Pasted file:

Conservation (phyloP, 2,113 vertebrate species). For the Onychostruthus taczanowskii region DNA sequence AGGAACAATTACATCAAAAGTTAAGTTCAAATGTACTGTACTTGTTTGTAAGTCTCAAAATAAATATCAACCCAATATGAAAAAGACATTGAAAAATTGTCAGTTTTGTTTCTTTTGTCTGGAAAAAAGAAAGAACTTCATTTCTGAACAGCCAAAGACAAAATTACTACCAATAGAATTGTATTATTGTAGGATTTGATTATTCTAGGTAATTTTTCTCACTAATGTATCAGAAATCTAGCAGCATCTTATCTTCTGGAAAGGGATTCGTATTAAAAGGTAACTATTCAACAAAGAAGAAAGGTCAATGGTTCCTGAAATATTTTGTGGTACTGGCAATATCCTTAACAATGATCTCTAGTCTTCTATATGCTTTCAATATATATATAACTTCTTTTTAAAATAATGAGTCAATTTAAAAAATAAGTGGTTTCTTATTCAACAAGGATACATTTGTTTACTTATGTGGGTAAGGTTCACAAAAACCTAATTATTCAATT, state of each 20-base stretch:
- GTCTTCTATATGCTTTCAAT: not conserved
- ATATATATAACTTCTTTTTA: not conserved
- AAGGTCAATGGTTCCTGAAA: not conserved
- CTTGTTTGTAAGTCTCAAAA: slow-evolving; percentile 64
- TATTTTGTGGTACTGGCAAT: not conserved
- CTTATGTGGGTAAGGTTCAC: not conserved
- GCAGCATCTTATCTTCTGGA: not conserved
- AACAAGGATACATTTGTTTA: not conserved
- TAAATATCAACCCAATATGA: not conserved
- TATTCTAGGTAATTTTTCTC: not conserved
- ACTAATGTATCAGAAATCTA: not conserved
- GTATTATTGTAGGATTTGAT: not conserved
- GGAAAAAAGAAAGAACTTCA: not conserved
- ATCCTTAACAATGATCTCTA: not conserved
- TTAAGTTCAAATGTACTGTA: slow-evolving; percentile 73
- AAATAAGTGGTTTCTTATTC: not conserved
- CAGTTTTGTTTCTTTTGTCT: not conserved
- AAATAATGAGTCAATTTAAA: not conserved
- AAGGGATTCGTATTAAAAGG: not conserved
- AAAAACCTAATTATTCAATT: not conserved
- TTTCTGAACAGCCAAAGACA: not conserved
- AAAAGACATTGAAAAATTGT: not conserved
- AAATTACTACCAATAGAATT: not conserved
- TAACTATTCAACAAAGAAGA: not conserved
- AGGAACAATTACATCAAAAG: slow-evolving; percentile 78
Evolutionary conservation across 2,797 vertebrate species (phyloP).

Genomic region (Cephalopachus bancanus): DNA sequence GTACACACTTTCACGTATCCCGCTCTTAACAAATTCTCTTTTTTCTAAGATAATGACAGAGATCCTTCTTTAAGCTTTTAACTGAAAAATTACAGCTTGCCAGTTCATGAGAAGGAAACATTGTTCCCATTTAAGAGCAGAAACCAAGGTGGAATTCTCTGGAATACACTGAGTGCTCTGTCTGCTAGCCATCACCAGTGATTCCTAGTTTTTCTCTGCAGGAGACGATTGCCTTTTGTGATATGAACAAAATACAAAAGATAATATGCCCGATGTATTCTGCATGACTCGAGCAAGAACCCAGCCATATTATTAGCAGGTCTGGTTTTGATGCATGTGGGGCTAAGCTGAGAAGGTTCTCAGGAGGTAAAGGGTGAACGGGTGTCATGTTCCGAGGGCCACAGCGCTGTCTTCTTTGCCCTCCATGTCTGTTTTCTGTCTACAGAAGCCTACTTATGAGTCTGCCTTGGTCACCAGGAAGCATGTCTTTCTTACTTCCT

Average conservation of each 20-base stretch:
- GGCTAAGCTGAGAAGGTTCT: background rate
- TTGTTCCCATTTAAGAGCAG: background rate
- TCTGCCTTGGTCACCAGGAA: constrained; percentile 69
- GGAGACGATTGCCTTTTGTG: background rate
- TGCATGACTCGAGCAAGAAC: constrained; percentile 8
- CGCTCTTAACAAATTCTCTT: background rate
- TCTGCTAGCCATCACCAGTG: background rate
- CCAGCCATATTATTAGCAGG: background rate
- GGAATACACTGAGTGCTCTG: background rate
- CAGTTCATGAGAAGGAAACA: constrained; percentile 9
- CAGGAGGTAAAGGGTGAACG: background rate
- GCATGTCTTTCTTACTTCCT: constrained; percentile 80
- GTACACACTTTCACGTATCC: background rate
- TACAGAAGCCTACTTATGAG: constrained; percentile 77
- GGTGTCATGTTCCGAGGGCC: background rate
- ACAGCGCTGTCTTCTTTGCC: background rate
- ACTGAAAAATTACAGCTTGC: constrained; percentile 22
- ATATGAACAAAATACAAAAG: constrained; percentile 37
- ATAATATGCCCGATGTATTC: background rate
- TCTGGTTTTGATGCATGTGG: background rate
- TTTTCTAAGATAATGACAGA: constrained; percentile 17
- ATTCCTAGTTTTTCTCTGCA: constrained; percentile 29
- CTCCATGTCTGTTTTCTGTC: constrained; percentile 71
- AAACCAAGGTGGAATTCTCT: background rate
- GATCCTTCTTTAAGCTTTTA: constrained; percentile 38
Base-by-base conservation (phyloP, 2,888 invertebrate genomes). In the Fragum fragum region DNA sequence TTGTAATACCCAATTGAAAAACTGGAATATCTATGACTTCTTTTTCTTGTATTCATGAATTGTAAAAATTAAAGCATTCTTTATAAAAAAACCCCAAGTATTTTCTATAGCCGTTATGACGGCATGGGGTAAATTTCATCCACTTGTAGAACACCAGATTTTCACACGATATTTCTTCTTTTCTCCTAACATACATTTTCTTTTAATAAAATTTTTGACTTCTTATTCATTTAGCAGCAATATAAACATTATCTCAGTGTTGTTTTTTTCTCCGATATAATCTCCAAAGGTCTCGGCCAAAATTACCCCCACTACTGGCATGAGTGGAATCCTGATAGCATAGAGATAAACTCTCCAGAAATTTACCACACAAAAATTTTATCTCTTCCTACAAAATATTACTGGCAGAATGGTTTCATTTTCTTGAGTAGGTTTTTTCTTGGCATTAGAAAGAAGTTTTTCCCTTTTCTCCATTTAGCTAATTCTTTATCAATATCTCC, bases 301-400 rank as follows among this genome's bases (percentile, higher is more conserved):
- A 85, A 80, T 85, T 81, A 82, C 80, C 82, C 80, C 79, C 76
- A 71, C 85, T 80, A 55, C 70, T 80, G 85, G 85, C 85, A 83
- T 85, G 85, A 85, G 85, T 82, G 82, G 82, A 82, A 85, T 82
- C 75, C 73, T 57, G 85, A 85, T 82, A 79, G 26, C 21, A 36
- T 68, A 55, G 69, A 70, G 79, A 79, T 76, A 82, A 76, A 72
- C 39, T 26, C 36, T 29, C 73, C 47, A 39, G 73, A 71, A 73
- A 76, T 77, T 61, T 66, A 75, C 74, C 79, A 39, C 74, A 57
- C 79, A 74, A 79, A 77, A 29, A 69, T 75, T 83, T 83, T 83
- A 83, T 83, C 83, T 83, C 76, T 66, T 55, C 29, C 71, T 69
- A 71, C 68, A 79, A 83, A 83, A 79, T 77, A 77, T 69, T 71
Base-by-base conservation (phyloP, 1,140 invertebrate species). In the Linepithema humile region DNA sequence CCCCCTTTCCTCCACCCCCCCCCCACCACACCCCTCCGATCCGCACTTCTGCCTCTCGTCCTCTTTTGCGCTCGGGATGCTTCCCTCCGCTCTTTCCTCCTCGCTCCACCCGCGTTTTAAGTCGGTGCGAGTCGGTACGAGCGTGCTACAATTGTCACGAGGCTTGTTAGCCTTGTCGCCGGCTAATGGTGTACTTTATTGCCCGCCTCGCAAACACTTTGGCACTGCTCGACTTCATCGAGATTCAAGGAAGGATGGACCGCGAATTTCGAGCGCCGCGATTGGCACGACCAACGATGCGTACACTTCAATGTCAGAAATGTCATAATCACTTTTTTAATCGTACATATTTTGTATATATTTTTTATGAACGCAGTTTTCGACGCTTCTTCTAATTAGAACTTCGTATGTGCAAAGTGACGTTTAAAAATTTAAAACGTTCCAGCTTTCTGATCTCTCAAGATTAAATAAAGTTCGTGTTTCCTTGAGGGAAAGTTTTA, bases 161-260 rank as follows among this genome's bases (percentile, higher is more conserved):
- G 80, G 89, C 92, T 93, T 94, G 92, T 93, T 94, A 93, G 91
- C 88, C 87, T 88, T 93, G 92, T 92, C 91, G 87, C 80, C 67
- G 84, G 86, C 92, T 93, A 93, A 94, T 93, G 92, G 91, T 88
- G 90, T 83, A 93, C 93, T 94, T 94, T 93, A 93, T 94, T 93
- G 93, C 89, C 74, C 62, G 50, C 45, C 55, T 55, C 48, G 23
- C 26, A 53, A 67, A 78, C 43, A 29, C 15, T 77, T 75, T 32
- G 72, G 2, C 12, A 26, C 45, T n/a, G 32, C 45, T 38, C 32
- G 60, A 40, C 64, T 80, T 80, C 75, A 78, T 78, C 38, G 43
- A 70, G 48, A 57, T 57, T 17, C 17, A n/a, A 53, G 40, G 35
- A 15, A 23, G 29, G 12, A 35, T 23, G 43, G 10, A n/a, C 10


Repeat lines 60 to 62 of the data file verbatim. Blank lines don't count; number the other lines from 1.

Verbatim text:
- T 68, A 55, G 69, A 70, G 79, A 79, T 76, A 82, A 76, A 72
- C 39, T 26, C 36, T 29, C 73, C 47, A 39, G 73, A 71, A 73
- A 76, T 77, T 61, T 66, A 75, C 74, C 79, A 39, C 74, A 57